There are rumors that Constantine 2 is in the works, but making a follow-up film to the 2005 Constantine movie would be a big mistake on the part of Warner Bros. and Keanu Reeves. Ignoring that the original was a critical and commercial flop, a sequel would be far too difficult to sell in 2020 to general audiences and fans of the John Constantine character from the comics.
First appearing in Saga of the Swamp Thing #37, John Constantine is probably the most successful original character co-created by comics legend Alan Moore. Modeled on actor/singer Sting, Constantine was meant to put a unique spin on magic in the DC Comics universe, where most of the magic-wielding heroes were born to the upper class and independently wealthy. By contrast, Constantine was decidedly blue-collar, working class and made his money as a con-artist and gambler.
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Constantine largely ignored this legacy, presenting Keanu Reeves’ Constantine as a demon-hunting everyman with a holy shotgun. Despite this, the film has developed a cult following in the years since its release and there had apparently been talk of a Constantine sequel between Reeves, director Francis Lawrence and producer Akiva Goldsman. Unfortunately, while they may be willing to make Constantine 2, there are many reasons why it would be a bad idea to do so.
Constantine Was A Financial & Critical Failure
While Constantine has found an audience in recent years, its original theatrical release was considered a bomb. The film opened at #2 behind the Will Smith romantic comedy Hitch, which was in its second week of release. The $100 million movie grossed only $76 million domestically after four months in theaters, with over just one-third of that ($29 million) earned in its opening weekend. While the film did turn a profit once the overseas’ box office was added in, it was still viewed as a financial disappointment given Keanu Reeves’ star power following The Matrix: Revolutions and the hopes of starting a similarly profitable Constantine franchise.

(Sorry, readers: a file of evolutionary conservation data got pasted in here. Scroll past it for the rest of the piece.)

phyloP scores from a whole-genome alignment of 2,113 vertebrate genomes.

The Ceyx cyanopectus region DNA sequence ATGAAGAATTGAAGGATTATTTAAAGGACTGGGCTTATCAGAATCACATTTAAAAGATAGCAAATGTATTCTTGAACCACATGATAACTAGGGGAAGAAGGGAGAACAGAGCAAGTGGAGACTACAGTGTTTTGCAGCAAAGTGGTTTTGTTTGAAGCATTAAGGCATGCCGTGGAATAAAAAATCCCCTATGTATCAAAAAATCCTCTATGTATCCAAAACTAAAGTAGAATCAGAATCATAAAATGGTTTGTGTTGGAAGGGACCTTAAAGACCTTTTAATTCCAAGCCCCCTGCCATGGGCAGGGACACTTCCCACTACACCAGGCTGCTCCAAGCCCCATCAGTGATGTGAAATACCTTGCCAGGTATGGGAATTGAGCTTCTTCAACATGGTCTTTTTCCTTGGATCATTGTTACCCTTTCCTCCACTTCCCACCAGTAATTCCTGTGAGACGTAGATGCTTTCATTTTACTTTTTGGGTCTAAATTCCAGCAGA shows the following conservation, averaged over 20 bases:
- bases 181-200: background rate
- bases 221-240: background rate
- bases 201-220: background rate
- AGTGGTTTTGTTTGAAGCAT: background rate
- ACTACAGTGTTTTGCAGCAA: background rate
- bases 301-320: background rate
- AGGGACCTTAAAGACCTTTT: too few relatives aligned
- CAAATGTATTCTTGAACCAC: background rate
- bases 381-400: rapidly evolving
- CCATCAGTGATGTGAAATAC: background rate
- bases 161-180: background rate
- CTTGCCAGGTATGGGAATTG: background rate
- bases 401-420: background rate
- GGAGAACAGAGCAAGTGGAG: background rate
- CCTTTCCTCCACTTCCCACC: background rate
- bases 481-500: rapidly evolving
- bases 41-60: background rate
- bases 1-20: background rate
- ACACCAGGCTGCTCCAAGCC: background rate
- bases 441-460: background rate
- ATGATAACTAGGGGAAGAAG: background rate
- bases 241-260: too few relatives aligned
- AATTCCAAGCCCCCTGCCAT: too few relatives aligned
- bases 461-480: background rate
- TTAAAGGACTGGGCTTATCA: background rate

Shockingly, the audiences were kinder than the critics. Constantine was rated 46% Rotten on review aggregator Rotten Tomatoes, out of a pool of 224 critics. Legendary film critic Roger Ebert gave the movie 1.5 stars out of 4 and placed Constantine on the list of the worst movies he had ever seen alongside Caligula and Battlefield Earth. Leonard Maltin was even crueler, giving Constantine zero stars and a BOMB rating in his 2005 movie guide, describing it as “dreary, to put it mildly.”
To put those numbers in perspective, consider how they compare to Birds of Prey, a comic book movie which faced similar criticism for deviating from its source material and was declared a bomb on arrival. Birds of Prey had a stronger opening weekend with $34 million domestically and $48 million internationally, making more money in its opening weekend than Constantine did domestically during its four month run. Birds of Prey was also a critical success with a 78% Fresh rating with critics on Rotten Tomatoes and it earned the same high rating from audiences. Given that, it’s a wonder Warner Bros. would ever consider Constantine 2 to be financially feasible.
The Theatrical Release Industry (And Warner Bros.) Are Struggling
The question of just how Constantine 2 would be released is a point that hasn’t been discussed in all of the talk of a sequel, despite it being a major point of consideration. A case could be made for the movie being filmed with a lower-budget as an HBO Max exclusive or a direct-to-VOD release with a limited theatrical run, much like Bill and Ted Face the Music. However, modern action/fantasy movies like the original Constantine depend on special effects that demand an IMAX or 3D theater, so it’s far more likely that Constantine 2 would be held in reserve for a post-COVID-19 pandemic release.
Warner Bros. is already facing all of these same issues with the long-delayed release of Wonder Woman 1984 and is losing money the longer it delays the film’s release. On the one hand, most theaters in the United States are not equipped to safely operate at sufficient numbers to make any new movie release profitable, even with sold-out socially distanced seating. On the other hand, many movie goers would be unwilling to pay movie-ticket prices for an in-home cinema experience for a movie that was meant to be seen in a theater. Constantine 2 would face the same problems once it was completed and offer too many risks for too little reward.
Constantine 2 Needs An R Rating — But Won’t Get One